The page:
- It provides tax-deferred growth, meaning you pay taxes on the deposit at a later date when you withdraw the money. This tax advantage allows the funds in the annuity to accumulate more money over time and can translate into significant savings.
An annuity’s ability to provide guaranteed returns and tax-deferred growth makes it an excellent investment tool to help you achieve long-term financial security.
Did you know you can earn passive income during retirement by renting out extra space in your home? According to the IRS, rental income can be deducted from rental expenses, which is great news for anyone looking to maximize their earning potential. Whether you own or use a property, such as a vacation home or investment property, you can earn money through renting.
In fact, you may be able to rent out a portion of your primary residence to tenants for extra income. So, if you’re looking for a way to supplement your retirement savings, consider exploring rental income options. It may be a smart financial move that pays off in the long run.
Certificate of Deposit (CD)
Consider a certificate of deposit, or CD, to help save for retirement. A CD is a savings product that earns interest on a lump sum for a fixed period, usually ranging from six months up to five years.
A CD differs from a regular savings account because it requires a fixed amount of money for a set time. This means that during the term of the CD, you won’t be able to access your funds without paying penalties. However, the benefit of a CD is that it offers a fixed interest rate, which means you lock in a specific rate of return for the entire term of the CD.
While CDs can be a safe way to save for retirement, they may not be especially lucrative. CD interest rates tend to be lower than other investment products such as stocks and mutual funds. However, they’re insured by the FDIC up to a certain amount, so you can be confident in your investment.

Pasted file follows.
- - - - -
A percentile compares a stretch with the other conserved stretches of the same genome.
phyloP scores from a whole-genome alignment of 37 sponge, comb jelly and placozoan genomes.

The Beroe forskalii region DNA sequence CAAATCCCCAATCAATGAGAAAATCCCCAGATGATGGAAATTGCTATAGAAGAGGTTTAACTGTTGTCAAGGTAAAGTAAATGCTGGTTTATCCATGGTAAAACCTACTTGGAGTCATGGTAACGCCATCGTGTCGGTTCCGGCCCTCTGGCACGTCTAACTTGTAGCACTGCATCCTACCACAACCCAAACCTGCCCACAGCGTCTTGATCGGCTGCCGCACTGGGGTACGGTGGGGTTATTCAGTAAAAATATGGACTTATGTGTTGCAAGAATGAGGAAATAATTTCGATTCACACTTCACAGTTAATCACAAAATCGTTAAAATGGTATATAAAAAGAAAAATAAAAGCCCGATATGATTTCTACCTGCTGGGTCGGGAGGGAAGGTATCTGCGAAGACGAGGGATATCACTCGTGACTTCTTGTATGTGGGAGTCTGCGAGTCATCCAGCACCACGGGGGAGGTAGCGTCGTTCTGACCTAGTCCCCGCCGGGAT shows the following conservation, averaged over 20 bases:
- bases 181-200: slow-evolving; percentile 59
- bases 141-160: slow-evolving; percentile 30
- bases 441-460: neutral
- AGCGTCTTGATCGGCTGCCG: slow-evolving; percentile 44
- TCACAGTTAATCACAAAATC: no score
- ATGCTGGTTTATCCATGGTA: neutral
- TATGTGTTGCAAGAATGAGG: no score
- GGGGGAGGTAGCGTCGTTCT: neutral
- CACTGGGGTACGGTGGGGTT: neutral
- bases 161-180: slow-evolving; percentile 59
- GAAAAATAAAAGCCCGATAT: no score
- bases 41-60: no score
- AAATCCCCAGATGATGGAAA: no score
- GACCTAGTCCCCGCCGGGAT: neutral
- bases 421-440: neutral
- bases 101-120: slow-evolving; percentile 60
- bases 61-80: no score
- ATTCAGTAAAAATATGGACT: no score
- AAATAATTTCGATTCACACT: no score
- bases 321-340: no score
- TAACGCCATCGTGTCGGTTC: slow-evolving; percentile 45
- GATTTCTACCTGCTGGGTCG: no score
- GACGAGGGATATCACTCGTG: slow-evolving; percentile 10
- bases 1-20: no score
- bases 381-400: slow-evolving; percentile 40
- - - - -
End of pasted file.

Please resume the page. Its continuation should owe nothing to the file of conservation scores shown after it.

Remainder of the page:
A reverse mortgage loan is available to homeowners aged 62 and older, allowing you to convert a portion of your home equity into cash. Unlike traditional mortgages, to which you make monthly payments, with a reverse mortgage the lender pays you in the form of a lump sum, monthly payments, a line of credit, or a combination of the three.
One of the most significant benefits of a reverse mortgage is that it can quickly provide extra income when you need it most. For instance, if the stock market experiences a significant downturn, a reverse mortgage could provide the necessary financial cushion to help bridge the gap until the market stabilizes. So, if you’re considering this option, it’s essential to gain a thorough understanding of how they work and the benefits and drawbacks before making any decisions.
With various options available, research to determine which type of reverse mortgage is best for your situation. With some forethought and planning, you can determine how a reverse mortgage works best for your retirement goals.
Reverse mortgage borrower must occupy home as primary residence and remain current on property taxes, homeowner’s insurance, the costs of home maintenance, and any HOA fees.
This information is intended to be general and educational in nature and should not be construed as financial advice. Consult your financial advisor before implementing financial strategies for your retirement.